So, you bought
your first telescope. Congratulations! Now what?
Do you know what you have and how to use it? Below are
some tips on how to get started enjoying the night sky. The
area astronomy club, provides the information in this packet to help you
get started enjoying amateur astronomy.
Learn About Your
information provided with your scope, and make sure you understand
what size your scope is, what its
focal length is, and what type of scope it is. This data will
be important as you start using your scope. If you have questions,
see the contact information below.
your scope together following the directions provided. Make
sure all connections are tight. You can’t eliminate all
vibrations, but an overly wobbly scope will make observing
difficult. For instance, tighten any loose joints on a tripod
by adding washers if necessary.
your scope is together, practice moving it until you are familiar
with how it moves. Don’t force it! If it doesn’t
move easily, try to figure out why, and if you can’t figure it
out, see the contact info below.
can you get more help? Try the Rose City Astronomers (RCA),
area amateur astronomy club. Our web site provides a wealth of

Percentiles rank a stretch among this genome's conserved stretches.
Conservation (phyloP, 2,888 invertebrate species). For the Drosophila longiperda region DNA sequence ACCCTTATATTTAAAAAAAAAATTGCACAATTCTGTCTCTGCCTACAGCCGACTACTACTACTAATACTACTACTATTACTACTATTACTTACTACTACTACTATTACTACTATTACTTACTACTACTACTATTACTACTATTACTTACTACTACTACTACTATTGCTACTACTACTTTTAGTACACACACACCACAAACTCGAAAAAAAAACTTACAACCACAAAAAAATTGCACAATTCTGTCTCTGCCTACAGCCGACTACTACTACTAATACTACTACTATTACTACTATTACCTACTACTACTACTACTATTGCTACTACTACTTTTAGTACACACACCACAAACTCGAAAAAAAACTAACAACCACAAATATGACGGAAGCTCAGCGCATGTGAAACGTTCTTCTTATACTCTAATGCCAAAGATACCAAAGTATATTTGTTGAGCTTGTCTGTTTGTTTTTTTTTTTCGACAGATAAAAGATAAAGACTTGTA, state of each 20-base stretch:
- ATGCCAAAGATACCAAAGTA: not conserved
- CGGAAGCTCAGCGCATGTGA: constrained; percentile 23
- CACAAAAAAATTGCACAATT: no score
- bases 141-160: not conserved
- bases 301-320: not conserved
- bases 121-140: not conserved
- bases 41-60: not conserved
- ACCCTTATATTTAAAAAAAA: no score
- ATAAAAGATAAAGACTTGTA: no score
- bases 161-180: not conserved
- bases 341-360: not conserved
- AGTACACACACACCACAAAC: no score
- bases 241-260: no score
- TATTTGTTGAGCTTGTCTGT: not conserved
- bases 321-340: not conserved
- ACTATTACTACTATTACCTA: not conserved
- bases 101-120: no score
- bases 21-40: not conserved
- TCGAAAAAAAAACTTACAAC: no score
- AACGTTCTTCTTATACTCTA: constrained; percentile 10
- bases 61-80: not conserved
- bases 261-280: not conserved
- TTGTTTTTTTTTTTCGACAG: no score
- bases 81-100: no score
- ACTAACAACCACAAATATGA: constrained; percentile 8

information about astronomy.
We also hold many activities, including public star parties,
where you can get help with your new instrument. RCA meets
every third Monday of the month in the OMSI auditorium from 7:00 PM
to 9:00 PM. The public is always welcome.
We also have a monthly telescope workshop. These guys are
experts on all aspects of telescope construction and operation and
are always willing to help newcomers.
Learn the Constellations
Why? It’s how you’re
going to find the objects you want to observe. The constellations
are your map.
Get a good introductory book like “The Stars –
A New Way
to See Them” by H.A. Rey, or “The Golden Sky Guide.”
Don’t try to learn the all of the constellations all at once.
Pick a couple that will be up each night and go outside and try to
find them. Don’t try to see the Greek Gods in the sky. Make shapes
that you recognize out of the constellations. For example:
Hercules reminds many people of a bow tie, and Sagittarius looks
like a teapot. You’ll be surprised at how much easier this is.
Read About Astronomy
1. There is a
tremendous amount of published information available about amateur
astronomy, and we recommend that you avail yourself of this
resource. Specifically, we recommend you look at the
“Nightwatch” by Terrence Dickinson: This book will provide you
with generic background on astronomy and navigating the sky. It
also has some very basic star charts with guides to constellations -- a
great book for getting started.
b. “The Messier
Album” by John H. Mallas and Evered Kreimer: This is a good
compilation of the 110 brightest deep sky objects, a great observing
project for beginners.
c. “The Golden Sky
Guide”, a great beginner’s manual: This book touches on just
about every aspect of amateur astronomy and is usually available in the
science section of any bookstore.
d. “365 Starry